Sold at Eaton’s for $12, these elegant size-5-1/2 lounge shoes were purchased and worn by Jeanne Richard during her honeymoon.

An inscription is printed in gold lettering in the centre of the inner pad of the shoe:
“Pour T.(imothy) Eaton par Sandalari, Paris” (“For T.[imothy] Eaton by Sandalari, Paris”).

Who is Sandalari? You should know that, in the late 1920s, Mary Bendelari, known as “Madame Sandalari,” created sandals. An American and the daughter of Frederick Bendelari, a businessman involved in mines, Mary came to study at Havergal College in Toronto. After her studies, she decided to travel to Paris, a city known for fashion. A combination of circumstances led her to branch off into shoe design. Inspired by a sandal that she bought at a small store in the City of Lights, Mary designed comfortable sandals made of leather straps that quickly became very popular. With the help of her father, who advanced her the necessary funds, she opened two factories in Paris, managed 125 employees, and opened a shop on a major commercial street. A few difficulties came to darken this flourishing career. Her products were quickly imitated. She ultimately returned to the United States and tried in vain to get legislation passed to protect the copyrights of fashion designers.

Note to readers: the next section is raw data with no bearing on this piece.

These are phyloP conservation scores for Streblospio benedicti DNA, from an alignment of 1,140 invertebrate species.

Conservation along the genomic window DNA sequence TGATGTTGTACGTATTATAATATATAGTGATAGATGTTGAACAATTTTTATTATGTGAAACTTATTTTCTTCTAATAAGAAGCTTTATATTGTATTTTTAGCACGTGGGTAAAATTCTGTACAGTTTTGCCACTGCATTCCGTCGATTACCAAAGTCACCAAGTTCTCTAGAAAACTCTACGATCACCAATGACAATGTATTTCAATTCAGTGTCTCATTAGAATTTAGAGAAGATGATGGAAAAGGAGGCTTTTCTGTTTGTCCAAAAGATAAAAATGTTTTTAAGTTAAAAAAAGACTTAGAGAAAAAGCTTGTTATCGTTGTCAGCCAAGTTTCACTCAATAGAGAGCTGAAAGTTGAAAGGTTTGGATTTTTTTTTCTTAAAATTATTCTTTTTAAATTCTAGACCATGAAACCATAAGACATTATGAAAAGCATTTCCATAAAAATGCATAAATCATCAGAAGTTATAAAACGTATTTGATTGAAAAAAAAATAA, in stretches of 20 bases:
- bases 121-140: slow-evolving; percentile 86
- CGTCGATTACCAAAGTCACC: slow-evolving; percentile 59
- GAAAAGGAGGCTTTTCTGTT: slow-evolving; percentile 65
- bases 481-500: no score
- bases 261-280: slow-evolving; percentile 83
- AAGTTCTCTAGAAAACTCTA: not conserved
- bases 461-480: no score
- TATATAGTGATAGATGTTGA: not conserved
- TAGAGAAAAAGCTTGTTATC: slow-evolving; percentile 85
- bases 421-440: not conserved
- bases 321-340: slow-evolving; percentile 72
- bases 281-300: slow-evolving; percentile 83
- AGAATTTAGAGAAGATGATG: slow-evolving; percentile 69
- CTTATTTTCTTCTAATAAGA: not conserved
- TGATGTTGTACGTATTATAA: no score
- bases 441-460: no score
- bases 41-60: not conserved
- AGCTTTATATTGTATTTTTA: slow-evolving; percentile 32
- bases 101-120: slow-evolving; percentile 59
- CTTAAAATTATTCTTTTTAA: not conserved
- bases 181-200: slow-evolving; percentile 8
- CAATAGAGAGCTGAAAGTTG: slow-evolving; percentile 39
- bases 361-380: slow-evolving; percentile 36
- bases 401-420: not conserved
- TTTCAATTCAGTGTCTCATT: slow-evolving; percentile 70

Furthermore, on at least two occasions, the Montreal newspaper La Presse quoted in reports that certain shoe models, particularly evening shoes, bore the mention “Création Sandalari” (“Sandalari Creation”) in May and August 1932.

In any event, on October 28, 1935, in Trois-Rivières, Marie Jeanne (1911-2002), the daughter of Norbert Richard (ca. 1875-1939) and Délima Mercier, joined her destiny to Hervé Balleux (ca. 1904-1988), the son of Maria and Josaphat Balleux, a brakeman for the Canadian Pacific railway company in Trois-Rivières.

Jeanne’s father, Norbert Richard, was successively a baker in Laurierville, a carter in Trois-Rivières, and a grocery store owner in the same city.

Donation from Lise Balleux
Musée Pierre-Boucher Collection
1999 1500 C.1-2